History and descriptionThe fort Chapus, also known as the fort Louvois by the residents, was constructed from 1690 on a rock bordering the strait which separates the île of Oléron from the continent. The War Minister Louvois commissioned Michel Begon, Intendant of Rochefort, with the construction, in order to enhance the level of protection for the mooring of Rochefort, in an area that the cannons of the citadel of Oléron could not reach. The fort, the construction of which was entrusted to the engineer Francis Ferry, had to ensure its fire crossed that of the citadelle d’Oléron. The first project of Ferry consisted of an oval-shaped fort, equipped with two stages of cannons and two turrets framing its gate; a submersible roadway at high tide linking it to the mainland. The construction started in January 1691 with the foundations, which made up half the cost of the total construction, given the problems of stability of the subsoil, at the site which was flooded at high tide. On 19 June, 1691, Louvois approved the final project of Ferry but his death a month later led to the project, which had been criticised by Vauban, being abandoned.
Opposed to Ferry, Vauban reduced the construction costs with a project for the fort in the form of a horseshoe, including a low semi-circular battery with a central keep, against the ground. He retained the foundations of Ferry, which were completed on 20 October, 1691. The dimensions of the battery were reduced to 52 metres by 55, the height to 12 metres and the number of cannon positions was sixteen. The keep was twenty-four metres high, in a polygon shape towards land and round towards the interior of the fort. This keep included five floors, three of which were vaulted and housed the officers’ quarters and a powder keg. The stairwell was an aid to navigation. A barracks was constructed at the centre of the battery, sleeping quarters for soldiers and the arsenal on the first floor, food stock houses, the cistern for drinking water, and the two canteens on the ground floor. A guardroom and another powder keg were constructed around the barracks. In 1692, the entire first level of the fort was finished and the main structure was completed in 1694.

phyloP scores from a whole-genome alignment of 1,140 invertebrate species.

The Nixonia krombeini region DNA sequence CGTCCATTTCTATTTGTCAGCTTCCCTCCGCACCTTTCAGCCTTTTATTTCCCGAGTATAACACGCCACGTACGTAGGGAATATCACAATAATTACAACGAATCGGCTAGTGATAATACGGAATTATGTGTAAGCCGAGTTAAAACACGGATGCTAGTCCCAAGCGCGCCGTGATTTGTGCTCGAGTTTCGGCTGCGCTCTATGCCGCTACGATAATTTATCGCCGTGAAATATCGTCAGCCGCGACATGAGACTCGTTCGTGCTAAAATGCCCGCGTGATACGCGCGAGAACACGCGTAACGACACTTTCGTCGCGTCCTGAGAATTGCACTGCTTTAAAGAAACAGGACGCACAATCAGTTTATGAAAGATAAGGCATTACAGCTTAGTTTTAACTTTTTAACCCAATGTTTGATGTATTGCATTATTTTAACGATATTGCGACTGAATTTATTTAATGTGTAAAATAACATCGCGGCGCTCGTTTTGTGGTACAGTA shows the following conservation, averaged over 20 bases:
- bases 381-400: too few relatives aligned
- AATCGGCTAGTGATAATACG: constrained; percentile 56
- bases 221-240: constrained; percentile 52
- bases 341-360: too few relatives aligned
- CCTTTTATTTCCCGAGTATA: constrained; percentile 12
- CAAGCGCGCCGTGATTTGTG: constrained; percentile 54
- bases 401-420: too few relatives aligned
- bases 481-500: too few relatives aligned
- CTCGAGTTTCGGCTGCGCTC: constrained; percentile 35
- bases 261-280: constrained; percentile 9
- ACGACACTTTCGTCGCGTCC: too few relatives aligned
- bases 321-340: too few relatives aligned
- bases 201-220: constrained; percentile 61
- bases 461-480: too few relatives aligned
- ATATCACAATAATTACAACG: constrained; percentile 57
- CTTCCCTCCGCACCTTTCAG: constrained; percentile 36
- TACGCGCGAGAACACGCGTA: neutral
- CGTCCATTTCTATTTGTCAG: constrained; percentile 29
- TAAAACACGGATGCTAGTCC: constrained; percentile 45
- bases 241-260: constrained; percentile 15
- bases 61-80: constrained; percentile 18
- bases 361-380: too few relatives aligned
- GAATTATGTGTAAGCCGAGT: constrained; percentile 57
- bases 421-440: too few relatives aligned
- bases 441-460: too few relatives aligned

In 1755-1760, the fort was modified. The cannon emplacements were reduced by half, the latrine-watchtowers were drilled and the roofing on the keep was replaced. The current appearance of the fort reflects these changes. In 1870, the cannons were replaced with six mortars. The garrison was thirty-six soldiers. Blighted by the marshes, the foundations were restored in 1875.
The fort Chapus still exists today but was subject to significant restoration following the struggle for overall control during the Liberation. In 1960, the town bought it and restored it over twelve years in order to transform it into a natural and historical maritime museum. One of the rooms was dedicated to the fortifications in the region. The fort is open to visitors, alone or with guide, daily from 10am to 6pm during the months of July and August, and only during low tide for the rest of the year.
45° 51' 25.2457" N, -1° 10' 27.8972" E
François Ferry, Sébastien le Prestre de Vauban
- LE BLANC (F Y), FAUCHERRE (N.), La route des fortifications en Atlantique. Paris, 2007.
- Fort Louvois, site officiel, http://www.fort-louvois.com/